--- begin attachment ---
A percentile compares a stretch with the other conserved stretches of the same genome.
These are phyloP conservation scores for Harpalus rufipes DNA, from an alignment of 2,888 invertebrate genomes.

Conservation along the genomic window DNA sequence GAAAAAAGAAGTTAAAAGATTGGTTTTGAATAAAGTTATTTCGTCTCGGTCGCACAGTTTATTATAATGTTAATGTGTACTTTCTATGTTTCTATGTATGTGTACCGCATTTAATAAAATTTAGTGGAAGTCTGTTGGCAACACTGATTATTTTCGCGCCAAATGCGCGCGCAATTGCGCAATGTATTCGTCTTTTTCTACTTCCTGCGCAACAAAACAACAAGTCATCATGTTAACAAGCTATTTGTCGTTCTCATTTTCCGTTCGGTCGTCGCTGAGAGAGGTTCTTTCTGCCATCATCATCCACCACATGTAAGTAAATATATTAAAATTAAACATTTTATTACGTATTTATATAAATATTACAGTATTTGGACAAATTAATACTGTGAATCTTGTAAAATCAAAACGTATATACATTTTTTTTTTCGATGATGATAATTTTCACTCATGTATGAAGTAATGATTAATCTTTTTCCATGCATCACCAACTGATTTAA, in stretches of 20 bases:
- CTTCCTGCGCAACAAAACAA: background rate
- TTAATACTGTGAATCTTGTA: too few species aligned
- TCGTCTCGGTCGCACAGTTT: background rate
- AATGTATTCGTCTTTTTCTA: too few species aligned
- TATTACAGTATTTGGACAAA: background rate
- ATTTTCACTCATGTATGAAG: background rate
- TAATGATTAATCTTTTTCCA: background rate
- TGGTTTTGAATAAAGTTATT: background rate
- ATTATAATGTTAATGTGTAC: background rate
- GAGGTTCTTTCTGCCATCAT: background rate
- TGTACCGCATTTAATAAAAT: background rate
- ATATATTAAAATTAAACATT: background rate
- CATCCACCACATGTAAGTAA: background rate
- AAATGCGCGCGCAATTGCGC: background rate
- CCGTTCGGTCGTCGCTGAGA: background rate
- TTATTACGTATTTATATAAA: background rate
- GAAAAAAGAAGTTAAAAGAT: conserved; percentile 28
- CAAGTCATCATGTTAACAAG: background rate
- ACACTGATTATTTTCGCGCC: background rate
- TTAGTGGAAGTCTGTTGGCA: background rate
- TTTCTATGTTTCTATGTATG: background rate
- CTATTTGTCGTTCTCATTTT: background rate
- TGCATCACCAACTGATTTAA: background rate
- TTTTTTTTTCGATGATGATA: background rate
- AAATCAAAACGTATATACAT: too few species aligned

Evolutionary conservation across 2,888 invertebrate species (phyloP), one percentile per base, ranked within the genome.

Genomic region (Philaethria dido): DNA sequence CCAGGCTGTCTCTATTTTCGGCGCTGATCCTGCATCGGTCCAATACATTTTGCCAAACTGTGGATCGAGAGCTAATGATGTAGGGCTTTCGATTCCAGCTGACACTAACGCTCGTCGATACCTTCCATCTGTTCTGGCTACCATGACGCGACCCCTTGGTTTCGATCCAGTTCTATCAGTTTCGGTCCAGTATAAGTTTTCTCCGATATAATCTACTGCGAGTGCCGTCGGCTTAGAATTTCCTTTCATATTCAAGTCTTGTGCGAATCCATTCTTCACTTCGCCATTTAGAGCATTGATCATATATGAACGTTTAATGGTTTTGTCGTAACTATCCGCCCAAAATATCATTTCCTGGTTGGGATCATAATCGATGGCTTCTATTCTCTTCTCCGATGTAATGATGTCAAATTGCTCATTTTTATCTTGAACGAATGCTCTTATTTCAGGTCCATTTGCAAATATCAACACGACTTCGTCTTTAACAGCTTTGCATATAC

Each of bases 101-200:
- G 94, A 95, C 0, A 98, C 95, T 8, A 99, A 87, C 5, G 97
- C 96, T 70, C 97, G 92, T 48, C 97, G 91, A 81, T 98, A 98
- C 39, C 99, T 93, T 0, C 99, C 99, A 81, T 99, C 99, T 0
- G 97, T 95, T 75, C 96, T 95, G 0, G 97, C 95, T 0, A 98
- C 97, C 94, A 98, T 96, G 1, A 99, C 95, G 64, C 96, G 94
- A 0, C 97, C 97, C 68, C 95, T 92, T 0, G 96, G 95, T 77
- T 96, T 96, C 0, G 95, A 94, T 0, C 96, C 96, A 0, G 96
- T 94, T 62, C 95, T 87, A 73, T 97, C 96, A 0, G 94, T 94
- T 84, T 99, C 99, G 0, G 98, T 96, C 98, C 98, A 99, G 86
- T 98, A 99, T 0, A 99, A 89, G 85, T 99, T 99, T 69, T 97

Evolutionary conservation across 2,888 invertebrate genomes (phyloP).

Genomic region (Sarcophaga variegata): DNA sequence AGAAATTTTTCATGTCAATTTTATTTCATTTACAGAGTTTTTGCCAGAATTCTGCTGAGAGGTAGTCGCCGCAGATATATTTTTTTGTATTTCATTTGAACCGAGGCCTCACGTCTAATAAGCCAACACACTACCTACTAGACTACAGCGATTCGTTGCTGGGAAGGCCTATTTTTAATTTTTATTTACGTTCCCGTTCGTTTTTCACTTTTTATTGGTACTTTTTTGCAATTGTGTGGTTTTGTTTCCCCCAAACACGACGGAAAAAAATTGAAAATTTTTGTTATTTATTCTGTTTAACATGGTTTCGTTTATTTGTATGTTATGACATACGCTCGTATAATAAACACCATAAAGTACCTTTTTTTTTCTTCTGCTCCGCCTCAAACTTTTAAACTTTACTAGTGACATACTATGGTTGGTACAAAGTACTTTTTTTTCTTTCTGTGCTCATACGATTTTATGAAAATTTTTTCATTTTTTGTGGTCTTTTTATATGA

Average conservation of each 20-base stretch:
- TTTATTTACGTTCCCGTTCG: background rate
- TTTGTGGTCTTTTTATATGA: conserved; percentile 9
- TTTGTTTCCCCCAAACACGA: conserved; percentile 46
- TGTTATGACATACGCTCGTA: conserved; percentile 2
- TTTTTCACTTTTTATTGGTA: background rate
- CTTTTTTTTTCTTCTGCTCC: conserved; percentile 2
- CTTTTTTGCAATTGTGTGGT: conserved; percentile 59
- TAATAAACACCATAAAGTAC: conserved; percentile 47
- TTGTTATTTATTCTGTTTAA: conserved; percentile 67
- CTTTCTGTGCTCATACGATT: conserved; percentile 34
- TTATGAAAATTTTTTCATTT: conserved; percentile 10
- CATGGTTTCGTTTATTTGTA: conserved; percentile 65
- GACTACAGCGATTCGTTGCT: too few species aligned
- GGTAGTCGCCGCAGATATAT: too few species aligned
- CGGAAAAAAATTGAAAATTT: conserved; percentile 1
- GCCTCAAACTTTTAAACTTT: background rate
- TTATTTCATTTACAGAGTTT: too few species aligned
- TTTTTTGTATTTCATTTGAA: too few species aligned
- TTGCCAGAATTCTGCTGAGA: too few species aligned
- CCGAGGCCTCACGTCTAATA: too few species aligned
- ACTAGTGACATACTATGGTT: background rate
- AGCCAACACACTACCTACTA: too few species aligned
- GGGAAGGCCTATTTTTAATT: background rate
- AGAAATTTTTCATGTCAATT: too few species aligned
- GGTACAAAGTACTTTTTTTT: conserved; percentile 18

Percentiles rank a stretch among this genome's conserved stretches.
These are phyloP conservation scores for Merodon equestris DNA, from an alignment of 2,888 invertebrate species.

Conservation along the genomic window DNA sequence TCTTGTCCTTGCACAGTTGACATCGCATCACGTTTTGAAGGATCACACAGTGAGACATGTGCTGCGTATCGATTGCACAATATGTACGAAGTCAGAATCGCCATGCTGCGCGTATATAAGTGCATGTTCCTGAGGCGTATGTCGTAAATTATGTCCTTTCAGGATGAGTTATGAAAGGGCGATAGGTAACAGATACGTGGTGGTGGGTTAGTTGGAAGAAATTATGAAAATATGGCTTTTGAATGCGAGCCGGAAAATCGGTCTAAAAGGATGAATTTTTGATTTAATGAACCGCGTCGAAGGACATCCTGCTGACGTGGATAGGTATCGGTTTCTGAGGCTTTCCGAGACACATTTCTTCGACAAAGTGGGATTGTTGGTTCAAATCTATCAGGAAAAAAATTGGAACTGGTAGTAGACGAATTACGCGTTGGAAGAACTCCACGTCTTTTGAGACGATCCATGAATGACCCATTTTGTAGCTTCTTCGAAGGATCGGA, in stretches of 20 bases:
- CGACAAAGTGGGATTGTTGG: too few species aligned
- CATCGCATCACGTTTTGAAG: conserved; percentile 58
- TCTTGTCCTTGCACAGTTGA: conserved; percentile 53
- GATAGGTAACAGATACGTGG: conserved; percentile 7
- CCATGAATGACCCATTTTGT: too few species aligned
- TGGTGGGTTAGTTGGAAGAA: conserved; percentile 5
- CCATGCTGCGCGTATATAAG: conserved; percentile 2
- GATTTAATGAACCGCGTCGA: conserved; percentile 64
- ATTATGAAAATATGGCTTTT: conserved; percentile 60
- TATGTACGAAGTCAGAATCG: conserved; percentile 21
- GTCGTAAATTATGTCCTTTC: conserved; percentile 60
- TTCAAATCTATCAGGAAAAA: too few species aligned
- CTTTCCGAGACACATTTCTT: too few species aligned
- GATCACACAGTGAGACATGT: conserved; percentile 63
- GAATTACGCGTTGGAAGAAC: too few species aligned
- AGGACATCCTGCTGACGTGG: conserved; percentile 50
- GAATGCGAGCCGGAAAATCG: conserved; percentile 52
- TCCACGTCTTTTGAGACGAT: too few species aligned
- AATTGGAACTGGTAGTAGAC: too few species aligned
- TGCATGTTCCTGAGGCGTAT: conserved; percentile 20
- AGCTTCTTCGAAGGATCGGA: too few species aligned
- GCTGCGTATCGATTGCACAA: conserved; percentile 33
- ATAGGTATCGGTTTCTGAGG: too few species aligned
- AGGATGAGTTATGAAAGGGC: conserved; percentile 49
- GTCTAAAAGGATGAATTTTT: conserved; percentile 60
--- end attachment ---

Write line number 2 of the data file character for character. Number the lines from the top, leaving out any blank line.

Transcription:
These are phyloP conservation scores for Harpalus rufipes DNA, from an alignment of 2,888 invertebrate genomes.